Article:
The use of 50% is to average the amount of loan principal dispersed throughout the entire term. Suppose you want to be more conservative. In the case of a theoretical property’s construction having higher costs at the beginning of the loan term (for big-ticket items like excavation), you can increase this percentage.
Let’s apply this calculation to an example:
Loan amount: $1,500,000
Interest Rate: 5.1%
Construction time period: 18 months.
With this information and the above equation, we can determine that the average interest accrued per month is $3,187.50, making the total $57,375 for the loan term. Therefore, the interest reserve loan will need to be about $57,375 as a separately funded account responsible for paying the interest payable on the construction loan.
Each lender will have its own requirements, but this equation gives you the tools needed to make an assumption that you can fine-tune once you have more information.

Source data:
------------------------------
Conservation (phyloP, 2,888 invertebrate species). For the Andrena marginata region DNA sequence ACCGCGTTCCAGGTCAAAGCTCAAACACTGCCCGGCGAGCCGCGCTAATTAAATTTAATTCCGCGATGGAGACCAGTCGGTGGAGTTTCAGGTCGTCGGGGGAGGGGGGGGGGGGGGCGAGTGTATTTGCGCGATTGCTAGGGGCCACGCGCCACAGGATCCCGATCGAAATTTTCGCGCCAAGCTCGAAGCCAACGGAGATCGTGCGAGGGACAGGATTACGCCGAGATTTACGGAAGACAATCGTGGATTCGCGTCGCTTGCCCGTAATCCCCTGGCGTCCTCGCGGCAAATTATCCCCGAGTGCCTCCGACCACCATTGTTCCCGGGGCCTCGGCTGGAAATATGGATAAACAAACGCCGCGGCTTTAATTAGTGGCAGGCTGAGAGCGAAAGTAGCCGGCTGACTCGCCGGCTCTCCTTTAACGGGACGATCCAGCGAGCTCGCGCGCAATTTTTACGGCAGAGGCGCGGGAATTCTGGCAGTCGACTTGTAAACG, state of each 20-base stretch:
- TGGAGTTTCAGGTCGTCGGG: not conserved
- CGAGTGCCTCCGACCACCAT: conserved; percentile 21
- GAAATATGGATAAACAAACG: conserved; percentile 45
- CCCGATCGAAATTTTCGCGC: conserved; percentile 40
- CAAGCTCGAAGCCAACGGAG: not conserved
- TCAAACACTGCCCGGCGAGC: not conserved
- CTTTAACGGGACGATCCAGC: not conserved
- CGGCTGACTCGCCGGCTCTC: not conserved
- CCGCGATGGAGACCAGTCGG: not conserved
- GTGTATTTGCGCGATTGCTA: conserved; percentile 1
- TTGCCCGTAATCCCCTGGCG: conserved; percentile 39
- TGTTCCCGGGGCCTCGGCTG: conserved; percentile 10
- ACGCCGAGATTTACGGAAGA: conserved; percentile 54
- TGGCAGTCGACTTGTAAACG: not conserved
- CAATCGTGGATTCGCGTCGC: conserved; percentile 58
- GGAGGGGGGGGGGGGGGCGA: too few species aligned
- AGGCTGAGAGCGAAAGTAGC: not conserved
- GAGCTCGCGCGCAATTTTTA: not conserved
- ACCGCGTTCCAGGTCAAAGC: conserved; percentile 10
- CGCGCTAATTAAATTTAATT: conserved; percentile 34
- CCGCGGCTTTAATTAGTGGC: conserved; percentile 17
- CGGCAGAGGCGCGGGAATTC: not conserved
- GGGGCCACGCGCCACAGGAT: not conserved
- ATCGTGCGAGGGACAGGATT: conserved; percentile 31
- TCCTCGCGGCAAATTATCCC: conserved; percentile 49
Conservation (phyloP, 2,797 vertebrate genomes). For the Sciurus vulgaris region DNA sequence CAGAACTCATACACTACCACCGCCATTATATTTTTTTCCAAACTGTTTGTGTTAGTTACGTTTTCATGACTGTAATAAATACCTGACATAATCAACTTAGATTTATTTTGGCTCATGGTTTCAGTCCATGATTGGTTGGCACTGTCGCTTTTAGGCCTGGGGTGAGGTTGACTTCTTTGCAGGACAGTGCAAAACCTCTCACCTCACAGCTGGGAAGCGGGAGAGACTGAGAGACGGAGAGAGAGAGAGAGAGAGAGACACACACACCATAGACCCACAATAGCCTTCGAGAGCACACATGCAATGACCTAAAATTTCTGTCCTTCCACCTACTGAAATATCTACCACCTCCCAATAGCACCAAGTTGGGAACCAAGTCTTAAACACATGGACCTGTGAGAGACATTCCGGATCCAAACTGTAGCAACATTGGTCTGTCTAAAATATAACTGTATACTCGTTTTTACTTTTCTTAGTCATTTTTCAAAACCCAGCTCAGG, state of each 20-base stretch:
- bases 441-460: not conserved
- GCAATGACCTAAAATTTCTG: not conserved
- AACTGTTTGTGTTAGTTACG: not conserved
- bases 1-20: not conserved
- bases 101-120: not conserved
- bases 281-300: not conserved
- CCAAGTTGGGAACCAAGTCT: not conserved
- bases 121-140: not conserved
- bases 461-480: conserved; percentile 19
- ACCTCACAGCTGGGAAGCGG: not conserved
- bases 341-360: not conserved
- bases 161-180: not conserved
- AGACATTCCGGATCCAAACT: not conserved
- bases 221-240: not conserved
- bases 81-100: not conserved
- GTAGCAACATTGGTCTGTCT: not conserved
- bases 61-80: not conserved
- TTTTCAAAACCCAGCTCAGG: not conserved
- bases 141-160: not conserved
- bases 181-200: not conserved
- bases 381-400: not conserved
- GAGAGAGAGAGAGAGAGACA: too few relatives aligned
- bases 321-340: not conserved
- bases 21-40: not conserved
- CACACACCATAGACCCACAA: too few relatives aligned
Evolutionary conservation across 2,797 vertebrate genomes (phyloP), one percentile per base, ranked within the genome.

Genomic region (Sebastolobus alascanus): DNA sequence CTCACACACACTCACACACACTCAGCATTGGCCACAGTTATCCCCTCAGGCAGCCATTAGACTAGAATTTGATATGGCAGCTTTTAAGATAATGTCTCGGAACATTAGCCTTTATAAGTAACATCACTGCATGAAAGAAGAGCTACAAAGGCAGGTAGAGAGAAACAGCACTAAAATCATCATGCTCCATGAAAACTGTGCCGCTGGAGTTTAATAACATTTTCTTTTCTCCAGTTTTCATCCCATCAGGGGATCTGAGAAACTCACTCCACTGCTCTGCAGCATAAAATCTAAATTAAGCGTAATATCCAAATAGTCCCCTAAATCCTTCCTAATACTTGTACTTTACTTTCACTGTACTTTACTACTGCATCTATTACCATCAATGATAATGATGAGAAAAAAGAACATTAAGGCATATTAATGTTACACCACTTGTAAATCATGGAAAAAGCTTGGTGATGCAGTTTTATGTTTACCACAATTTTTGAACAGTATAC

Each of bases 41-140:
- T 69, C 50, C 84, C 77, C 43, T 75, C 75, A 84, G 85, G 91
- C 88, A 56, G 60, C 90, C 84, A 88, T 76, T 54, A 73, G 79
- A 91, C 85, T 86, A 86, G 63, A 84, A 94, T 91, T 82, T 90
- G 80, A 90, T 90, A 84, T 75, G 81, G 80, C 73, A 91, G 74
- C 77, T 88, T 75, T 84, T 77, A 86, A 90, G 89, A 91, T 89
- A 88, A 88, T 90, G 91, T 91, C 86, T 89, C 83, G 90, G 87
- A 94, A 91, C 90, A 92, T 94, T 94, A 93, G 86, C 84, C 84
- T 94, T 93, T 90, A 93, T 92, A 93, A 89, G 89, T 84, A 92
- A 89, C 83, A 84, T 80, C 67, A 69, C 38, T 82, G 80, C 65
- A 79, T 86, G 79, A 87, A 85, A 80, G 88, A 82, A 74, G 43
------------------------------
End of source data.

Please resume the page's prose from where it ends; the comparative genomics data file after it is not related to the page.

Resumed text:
Tax Implications of Construction Investment Properties
If you’re building an investment property or business property, the interest paid doesn’t qualify for a typical deduction. However, that doesn’t mean a tax deduction isn’t available with construction financing.
The interest paid on a construction loan can be deducted as a business expense, but only before and after the construction period. Interest paid during the construction period is not tax-deductible. The construction period is considered the time during which any physical construction is taking place, starting with the clearing of land or demolition. Therefore, instead of being an expense, the accrued construction interest must be added to the property’s cost basis and depreciated over 27.5 years. At Broadmark Realty Capital, we are experts on loans, not taxes. Consult with your CPA or a tax professional for advice on deductions.
Construction loan financing can be tricky – a professional loan broker makes it easy.
Unlike a typical investment loan, construction financing options can be challenging to understand with several moving pieces. Small and large-scale developers need to understand their options to calculate construction loan interest accurately.